Please use this identifier to cite or link to this item: https://hdl.handle.net/2440/131901
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dc.contributor.authorLancer, B.H.-
dc.contributor.authorEvans, B.J.E.-
dc.contributor.authorWiederman, S.D.-
dc.date.issued2020-
dc.identifier.citationCurrent Opinion in Insect Science, 2020; 42:14-22-
dc.identifier.issn2214-5745-
dc.identifier.issn2214-5753-
dc.identifier.urihttp://hdl.handle.net/2440/131901-
dc.description.abstractDragonflies belong to the oldest known lineage of flying animals, found across the globe around streams, ponds and forests. They are insect predators, specialising in ambush attack as aquatic larvae and rapid pursuit as adults. Dragonfly adults hunt amidst swarms in conditions that confuse many predatory species, and exhibit capture rates above 90%. Underlying the performance of such a remarkable predator is a finely tuned visual system capable of tracking targets amidst distractors and background clutter. The dragonfly performs a complex repertoire of flight behaviours, from near-motionless hovering to acute turns at high speeds. Here, we review the optical, neuronal, and behavioural adaptations that underlie the dragonflies’ ability to achieve such remarkable predatory success.-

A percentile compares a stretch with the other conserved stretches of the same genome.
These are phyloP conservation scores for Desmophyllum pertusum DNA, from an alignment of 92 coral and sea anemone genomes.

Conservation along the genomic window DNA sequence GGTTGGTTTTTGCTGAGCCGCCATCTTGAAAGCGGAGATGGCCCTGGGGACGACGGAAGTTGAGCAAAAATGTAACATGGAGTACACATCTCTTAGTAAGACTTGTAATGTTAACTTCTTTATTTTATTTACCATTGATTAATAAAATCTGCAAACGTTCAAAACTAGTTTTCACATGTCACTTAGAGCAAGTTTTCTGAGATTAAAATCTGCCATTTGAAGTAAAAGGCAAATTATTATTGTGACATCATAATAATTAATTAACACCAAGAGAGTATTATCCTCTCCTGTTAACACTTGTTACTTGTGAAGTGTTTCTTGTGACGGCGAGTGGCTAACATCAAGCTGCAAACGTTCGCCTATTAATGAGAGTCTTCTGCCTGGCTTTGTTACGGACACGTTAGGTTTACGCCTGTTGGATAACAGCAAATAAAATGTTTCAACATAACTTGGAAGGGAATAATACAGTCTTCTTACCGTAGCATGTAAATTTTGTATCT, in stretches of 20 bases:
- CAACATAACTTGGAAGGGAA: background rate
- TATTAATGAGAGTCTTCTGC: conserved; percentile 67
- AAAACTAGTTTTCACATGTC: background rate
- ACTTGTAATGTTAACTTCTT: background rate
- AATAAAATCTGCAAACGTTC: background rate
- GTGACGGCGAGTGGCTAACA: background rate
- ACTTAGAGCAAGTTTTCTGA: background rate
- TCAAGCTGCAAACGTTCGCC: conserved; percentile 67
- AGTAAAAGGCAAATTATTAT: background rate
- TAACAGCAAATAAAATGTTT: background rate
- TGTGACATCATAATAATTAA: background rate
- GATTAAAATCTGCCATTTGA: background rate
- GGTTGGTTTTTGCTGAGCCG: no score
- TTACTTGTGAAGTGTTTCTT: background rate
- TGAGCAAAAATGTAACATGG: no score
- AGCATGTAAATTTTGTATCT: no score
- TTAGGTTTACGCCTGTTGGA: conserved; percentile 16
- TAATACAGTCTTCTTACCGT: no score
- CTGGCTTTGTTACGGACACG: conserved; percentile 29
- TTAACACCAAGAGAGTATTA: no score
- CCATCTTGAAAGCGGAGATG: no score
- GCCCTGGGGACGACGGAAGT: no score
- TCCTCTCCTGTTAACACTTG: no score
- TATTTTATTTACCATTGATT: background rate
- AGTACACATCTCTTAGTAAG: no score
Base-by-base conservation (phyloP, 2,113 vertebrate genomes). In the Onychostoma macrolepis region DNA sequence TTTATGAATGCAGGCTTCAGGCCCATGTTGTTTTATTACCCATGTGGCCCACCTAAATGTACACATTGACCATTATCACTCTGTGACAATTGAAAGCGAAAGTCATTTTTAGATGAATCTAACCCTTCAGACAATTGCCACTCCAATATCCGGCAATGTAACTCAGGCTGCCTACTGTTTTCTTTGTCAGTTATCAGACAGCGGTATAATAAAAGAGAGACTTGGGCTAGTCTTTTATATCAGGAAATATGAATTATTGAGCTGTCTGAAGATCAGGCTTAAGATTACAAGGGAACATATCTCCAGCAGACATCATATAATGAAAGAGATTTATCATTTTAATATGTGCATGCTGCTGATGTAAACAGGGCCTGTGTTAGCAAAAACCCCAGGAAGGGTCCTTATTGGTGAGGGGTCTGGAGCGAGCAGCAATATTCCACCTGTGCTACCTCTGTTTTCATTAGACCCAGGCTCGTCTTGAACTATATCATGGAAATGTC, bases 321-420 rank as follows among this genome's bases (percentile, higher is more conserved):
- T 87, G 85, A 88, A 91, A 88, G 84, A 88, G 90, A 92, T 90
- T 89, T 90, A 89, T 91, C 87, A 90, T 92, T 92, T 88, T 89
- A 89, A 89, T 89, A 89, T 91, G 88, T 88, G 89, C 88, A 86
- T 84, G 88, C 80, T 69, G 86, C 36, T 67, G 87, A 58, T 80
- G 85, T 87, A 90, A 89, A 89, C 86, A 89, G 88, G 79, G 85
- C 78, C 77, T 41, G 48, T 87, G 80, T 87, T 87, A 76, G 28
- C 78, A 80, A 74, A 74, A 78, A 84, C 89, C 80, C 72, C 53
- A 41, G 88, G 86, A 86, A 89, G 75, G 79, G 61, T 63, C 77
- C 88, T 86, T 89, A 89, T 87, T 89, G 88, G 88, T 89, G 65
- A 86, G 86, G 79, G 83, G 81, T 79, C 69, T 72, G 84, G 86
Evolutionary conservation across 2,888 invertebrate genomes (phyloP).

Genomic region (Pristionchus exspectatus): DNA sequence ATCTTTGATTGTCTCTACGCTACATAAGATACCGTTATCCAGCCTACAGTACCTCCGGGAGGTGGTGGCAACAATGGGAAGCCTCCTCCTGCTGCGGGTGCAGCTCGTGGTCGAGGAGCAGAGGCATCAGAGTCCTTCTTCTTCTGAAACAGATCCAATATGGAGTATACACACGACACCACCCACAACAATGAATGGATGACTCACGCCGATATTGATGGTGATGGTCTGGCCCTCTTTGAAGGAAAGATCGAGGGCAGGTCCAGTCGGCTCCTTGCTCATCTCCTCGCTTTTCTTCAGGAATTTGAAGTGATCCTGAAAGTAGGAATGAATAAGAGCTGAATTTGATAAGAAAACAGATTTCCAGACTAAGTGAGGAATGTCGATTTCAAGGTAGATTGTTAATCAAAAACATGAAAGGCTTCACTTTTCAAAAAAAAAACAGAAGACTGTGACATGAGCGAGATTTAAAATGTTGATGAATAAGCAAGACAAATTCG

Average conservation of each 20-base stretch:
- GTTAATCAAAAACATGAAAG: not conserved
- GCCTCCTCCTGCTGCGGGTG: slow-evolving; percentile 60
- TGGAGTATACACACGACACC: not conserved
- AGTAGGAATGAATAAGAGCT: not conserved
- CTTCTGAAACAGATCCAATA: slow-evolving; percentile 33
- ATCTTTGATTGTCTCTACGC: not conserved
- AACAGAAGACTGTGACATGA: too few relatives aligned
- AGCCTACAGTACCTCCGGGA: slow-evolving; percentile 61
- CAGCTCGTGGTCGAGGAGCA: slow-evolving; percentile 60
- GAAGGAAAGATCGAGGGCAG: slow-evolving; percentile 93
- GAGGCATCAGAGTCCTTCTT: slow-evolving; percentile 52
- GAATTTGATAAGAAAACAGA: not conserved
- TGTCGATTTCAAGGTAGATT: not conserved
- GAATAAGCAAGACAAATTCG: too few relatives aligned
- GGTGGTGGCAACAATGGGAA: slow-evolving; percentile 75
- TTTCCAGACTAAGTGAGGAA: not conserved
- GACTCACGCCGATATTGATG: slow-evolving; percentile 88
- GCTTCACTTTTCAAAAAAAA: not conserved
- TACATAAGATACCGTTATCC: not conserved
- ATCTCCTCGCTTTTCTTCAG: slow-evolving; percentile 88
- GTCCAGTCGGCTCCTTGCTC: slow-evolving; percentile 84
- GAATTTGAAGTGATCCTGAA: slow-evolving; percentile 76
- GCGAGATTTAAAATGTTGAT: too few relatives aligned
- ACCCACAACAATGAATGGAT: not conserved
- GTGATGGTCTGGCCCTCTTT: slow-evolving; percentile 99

dc.description.statementofresponsibilityBenjamin Horatio Lancer, Bernard John Essex Evans and Steven D Wiederman-
dc.language.isoen-
dc.publisherElsevier-
dc.rights© 2020 Elsevier Inc. All rights reserved.-
dc.source.urihttp://dx.doi.org/10.1016/j.cois.2020.07.002-
dc.subjectOdonata-
dc.titleThe visual neuroecology of anisoptera-
dc.typeJournal article-
dc.identifier.doi10.1016/j.cois.2020.07.002-
dc.relation.granthttp://purl.org/au-research/grants/arc/FT180100466-
pubs.publication-statusPublished-
dc.identifier.orcidLancer, B.H. [0000-0002-9339-7355]-
dc.identifier.orcidEvans, B.J.E. [0000-0002-3517-3775]-
dc.identifier.orcidWiederman, S.D. [0000-0002-0902-803X]-
Appears in Collections:Aurora harvest 8
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